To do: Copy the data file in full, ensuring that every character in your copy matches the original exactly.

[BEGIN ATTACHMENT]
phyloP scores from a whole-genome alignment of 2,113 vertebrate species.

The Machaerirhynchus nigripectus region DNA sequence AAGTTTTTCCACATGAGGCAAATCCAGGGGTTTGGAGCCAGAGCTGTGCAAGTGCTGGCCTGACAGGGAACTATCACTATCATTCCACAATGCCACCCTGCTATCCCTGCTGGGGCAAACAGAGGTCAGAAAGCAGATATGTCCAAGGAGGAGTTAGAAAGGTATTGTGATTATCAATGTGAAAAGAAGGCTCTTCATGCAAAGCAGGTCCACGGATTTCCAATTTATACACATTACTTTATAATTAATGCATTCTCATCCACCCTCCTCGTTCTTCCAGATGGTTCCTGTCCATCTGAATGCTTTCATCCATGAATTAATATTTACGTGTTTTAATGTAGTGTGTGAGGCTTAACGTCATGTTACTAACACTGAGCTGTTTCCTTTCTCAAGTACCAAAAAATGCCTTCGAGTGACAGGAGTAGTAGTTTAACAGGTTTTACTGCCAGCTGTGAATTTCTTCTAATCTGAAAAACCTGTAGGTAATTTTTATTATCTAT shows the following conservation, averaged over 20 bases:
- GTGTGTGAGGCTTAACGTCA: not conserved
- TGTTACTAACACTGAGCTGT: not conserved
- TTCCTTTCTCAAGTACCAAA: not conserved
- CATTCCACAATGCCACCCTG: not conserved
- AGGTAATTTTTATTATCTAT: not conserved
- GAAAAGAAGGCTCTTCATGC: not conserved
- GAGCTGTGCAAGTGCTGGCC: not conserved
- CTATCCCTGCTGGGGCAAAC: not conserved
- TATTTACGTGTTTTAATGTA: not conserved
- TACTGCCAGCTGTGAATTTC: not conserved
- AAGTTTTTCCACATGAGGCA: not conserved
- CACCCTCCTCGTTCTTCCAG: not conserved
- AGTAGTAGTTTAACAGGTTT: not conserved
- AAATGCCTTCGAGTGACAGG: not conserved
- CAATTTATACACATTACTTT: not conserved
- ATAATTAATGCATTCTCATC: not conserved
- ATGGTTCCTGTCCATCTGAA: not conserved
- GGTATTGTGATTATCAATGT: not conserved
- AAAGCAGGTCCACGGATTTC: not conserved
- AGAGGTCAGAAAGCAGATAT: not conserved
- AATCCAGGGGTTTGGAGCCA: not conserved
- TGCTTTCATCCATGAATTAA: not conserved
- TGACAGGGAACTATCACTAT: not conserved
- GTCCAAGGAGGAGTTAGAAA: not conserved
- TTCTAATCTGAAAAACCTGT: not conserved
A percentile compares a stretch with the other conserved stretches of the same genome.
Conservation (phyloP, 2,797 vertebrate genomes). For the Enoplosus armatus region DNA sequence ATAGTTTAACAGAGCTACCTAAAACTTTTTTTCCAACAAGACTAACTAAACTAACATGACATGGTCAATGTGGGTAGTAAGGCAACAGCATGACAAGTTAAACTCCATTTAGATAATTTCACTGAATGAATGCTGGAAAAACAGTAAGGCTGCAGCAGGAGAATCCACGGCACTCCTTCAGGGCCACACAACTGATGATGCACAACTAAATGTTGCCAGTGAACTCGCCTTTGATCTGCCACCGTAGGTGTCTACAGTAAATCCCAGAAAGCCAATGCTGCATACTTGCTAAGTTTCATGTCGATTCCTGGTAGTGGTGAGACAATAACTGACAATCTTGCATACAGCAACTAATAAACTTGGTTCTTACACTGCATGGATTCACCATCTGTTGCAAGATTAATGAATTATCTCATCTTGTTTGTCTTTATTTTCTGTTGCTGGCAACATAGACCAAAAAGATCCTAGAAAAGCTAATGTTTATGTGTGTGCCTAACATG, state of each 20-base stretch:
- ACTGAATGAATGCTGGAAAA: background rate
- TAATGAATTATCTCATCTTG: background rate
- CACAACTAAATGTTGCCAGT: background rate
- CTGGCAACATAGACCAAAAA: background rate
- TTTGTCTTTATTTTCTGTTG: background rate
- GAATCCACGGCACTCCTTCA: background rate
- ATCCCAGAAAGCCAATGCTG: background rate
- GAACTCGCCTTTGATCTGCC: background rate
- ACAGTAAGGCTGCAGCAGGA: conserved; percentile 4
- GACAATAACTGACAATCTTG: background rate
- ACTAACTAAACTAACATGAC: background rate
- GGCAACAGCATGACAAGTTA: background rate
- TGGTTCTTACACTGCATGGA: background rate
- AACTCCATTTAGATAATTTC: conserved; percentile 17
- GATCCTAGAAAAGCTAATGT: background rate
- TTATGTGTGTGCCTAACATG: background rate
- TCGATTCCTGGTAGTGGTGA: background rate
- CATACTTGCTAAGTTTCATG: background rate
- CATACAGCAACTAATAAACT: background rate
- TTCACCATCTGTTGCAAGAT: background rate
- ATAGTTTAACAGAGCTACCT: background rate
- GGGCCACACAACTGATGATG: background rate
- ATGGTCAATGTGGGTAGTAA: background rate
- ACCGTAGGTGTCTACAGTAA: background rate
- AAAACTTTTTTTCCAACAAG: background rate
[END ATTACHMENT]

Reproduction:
phyloP scores from a whole-genome alignment of 2,113 vertebrate species.

The Machaerirhynchus nigripectus region DNA sequence AAGTTTTTCCACATGAGGCAAATCCAGGGGTTTGGAGCCAGAGCTGTGCAAGTGCTGGCCTGACAGGGAACTATCACTATCATTCCACAATGCCACCCTGCTATCCCTGCTGGGGCAAACAGAGGTCAGAAAGCAGATATGTCCAAGGAGGAGTTAGAAAGGTATTGTGATTATCAATGTGAAAAGAAGGCTCTTCATGCAAAGCAGGTCCACGGATTTCCAATTTATACACATTACTTTATAATTAATGCATTCTCATCCACCCTCCTCGTTCTTCCAGATGGTTCCTGTCCATCTGAATGCTTTCATCCATGAATTAATATTTACGTGTTTTAATGTAGTGTGTGAGGCTTAACGTCATGTTACTAACACTGAGCTGTTTCCTTTCTCAAGTACCAAAAAATGCCTTCGAGTGACAGGAGTAGTAGTTTAACAGGTTTTACTGCCAGCTGTGAATTTCTTCTAATCTGAAAAACCTGTAGGTAATTTTTATTATCTAT shows the following conservation, averaged over 20 bases:
- GTGTGTGAGGCTTAACGTCA: not conserved
- TGTTACTAACACTGAGCTGT: not conserved
- TTCCTTTCTCAAGTACCAAA: not conserved
- CATTCCACAATGCCACCCTG: not conserved
- AGGTAATTTTTATTATCTAT: not conserved
- GAAAAGAAGGCTCTTCATGC: not conserved
- GAGCTGTGCAAGTGCTGGCC: not conserved
- CTATCCCTGCTGGGGCAAAC: not conserved
- TATTTACGTGTTTTAATGTA: not conserved
- TACTGCCAGCTGTGAATTTC: not conserved
- AAGTTTTTCCACATGAGGCA: not conserved
- CACCCTCCTCGTTCTTCCAG: not conserved
- AGTAGTAGTTTAACAGGTTT: not conserved
- AAATGCCTTCGAGTGACAGG: not conserved
- CAATTTATACACATTACTTT: not conserved
- ATAATTAATGCATTCTCATC: not conserved
- ATGGTTCCTGTCCATCTGAA: not conserved
- GGTATTGTGATTATCAATGT: not conserved
- AAAGCAGGTCCACGGATTTC: not conserved
- AGAGGTCAGAAAGCAGATAT: not conserved
- AATCCAGGGGTTTGGAGCCA: not conserved
- TGCTTTCATCCATGAATTAA: not conserved
- TGACAGGGAACTATCACTAT: not conserved
- GTCCAAGGAGGAGTTAGAAA: not conserved
- TTCTAATCTGAAAAACCTGT: not conserved
A percentile compares a stretch with the other conserved stretches of the same genome.
Conservation (phyloP, 2,797 vertebrate genomes). For the Enoplosus armatus region DNA sequence ATAGTTTAACAGAGCTACCTAAAACTTTTTTTCCAACAAGACTAACTAAACTAACATGACATGGTCAATGTGGGTAGTAAGGCAACAGCATGACAAGTTAAACTCCATTTAGATAATTTCACTGAATGAATGCTGGAAAAACAGTAAGGCTGCAGCAGGAGAATCCACGGCACTCCTTCAGGGCCACACAACTGATGATGCACAACTAAATGTTGCCAGTGAACTCGCCTTTGATCTGCCACCGTAGGTGTCTACAGTAAATCCCAGAAAGCCAATGCTGCATACTTGCTAAGTTTCATGTCGATTCCTGGTAGTGGTGAGACAATAACTGACAATCTTGCATACAGCAACTAATAAACTTGGTTCTTACACTGCATGGATTCACCATCTGTTGCAAGATTAATGAATTATCTCATCTTGTTTGTCTTTATTTTCTGTTGCTGGCAACATAGACCAAAAAGATCCTAGAAAAGCTAATGTTTATGTGTGTGCCTAACATG, state of each 20-base stretch:
- ACTGAATGAATGCTGGAAAA: background rate
- TAATGAATTATCTCATCTTG: background rate
- CACAACTAAATGTTGCCAGT: background rate
- CTGGCAACATAGACCAAAAA: background rate
- TTTGTCTTTATTTTCTGTTG: background rate
- GAATCCACGGCACTCCTTCA: background rate
- ATCCCAGAAAGCCAATGCTG: background rate
- GAACTCGCCTTTGATCTGCC: background rate
- ACAGTAAGGCTGCAGCAGGA: conserved; percentile 4
- GACAATAACTGACAATCTTG: background rate
- ACTAACTAAACTAACATGAC: background rate
- GGCAACAGCATGACAAGTTA: background rate
- TGGTTCTTACACTGCATGGA: background rate
- AACTCCATTTAGATAATTTC: conserved; percentile 17
- GATCCTAGAAAAGCTAATGT: background rate
- TTATGTGTGTGCCTAACATG: background rate
- TCGATTCCTGGTAGTGGTGA: background rate
- CATACTTGCTAAGTTTCATG: background rate
- CATACAGCAACTAATAAACT: background rate
- TTCACCATCTGTTGCAAGAT: background rate
- ATAGTTTAACAGAGCTACCT: background rate
- GGGCCACACAACTGATGATG: background rate
- ATGGTCAATGTGGGTAGTAA: background rate
- ACCGTAGGTGTCTACAGTAA: background rate
- AAAACTTTTTTTCCAACAAG: background rate